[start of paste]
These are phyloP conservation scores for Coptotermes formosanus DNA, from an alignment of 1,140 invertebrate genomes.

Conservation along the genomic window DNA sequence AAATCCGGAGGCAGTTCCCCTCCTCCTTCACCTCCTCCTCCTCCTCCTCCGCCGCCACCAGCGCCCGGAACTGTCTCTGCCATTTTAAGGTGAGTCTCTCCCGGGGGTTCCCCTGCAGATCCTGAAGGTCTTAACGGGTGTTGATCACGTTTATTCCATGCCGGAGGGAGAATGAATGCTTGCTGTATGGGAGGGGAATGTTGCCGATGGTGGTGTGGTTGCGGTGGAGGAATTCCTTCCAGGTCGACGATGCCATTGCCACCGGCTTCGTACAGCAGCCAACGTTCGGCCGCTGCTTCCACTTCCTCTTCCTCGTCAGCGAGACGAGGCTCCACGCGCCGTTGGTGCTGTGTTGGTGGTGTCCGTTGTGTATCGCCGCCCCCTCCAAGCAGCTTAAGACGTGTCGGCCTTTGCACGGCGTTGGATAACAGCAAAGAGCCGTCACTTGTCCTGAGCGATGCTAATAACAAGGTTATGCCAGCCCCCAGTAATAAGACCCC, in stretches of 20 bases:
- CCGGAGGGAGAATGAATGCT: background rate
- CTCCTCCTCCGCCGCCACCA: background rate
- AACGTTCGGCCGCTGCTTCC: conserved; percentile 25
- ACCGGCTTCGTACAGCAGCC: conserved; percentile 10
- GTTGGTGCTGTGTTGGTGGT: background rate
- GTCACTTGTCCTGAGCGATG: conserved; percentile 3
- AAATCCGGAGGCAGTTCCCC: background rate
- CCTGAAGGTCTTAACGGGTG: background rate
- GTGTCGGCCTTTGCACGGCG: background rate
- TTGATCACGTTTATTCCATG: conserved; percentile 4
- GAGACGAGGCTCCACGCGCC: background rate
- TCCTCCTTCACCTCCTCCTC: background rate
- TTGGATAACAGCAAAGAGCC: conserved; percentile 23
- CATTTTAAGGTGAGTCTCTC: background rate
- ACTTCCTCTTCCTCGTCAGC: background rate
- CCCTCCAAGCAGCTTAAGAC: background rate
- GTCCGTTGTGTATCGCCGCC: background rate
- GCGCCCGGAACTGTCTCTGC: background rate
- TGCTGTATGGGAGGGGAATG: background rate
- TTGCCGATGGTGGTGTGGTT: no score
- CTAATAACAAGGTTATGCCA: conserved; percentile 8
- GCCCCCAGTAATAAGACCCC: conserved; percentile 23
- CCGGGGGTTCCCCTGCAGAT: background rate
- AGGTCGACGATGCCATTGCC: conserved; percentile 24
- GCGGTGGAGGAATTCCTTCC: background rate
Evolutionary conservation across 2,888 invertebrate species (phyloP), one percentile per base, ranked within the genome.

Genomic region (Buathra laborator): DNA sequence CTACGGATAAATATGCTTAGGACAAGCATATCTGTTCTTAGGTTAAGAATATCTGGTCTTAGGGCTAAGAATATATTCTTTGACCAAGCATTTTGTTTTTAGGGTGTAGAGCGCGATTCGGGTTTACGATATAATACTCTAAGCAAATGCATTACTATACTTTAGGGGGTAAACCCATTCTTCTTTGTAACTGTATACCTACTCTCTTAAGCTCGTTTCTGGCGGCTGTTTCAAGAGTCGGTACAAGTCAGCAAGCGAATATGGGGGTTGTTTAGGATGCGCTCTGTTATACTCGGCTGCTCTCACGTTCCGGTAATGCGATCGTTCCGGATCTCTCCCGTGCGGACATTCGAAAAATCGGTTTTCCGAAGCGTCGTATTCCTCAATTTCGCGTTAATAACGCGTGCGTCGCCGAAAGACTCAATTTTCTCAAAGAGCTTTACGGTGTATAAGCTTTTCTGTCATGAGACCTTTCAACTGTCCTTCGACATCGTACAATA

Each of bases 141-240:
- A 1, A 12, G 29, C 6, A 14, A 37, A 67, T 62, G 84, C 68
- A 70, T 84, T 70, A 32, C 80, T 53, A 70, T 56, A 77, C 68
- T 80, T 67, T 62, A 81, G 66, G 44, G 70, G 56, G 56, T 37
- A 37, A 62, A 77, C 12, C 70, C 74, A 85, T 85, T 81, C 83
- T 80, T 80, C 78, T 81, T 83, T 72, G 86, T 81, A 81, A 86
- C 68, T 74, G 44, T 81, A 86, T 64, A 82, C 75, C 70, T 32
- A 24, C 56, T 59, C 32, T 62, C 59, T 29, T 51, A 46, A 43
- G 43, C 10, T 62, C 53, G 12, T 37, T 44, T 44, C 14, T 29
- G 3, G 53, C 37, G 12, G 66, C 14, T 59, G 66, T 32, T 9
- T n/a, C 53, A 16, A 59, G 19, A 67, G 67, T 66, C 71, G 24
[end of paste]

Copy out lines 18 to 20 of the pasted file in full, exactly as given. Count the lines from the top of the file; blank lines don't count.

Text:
- CCCTCCAAGCAGCTTAAGAC: background rate
- GTCCGTTGTGTATCGCCGCC: background rate
- GCGCCCGGAACTGTCTCTGC: background rate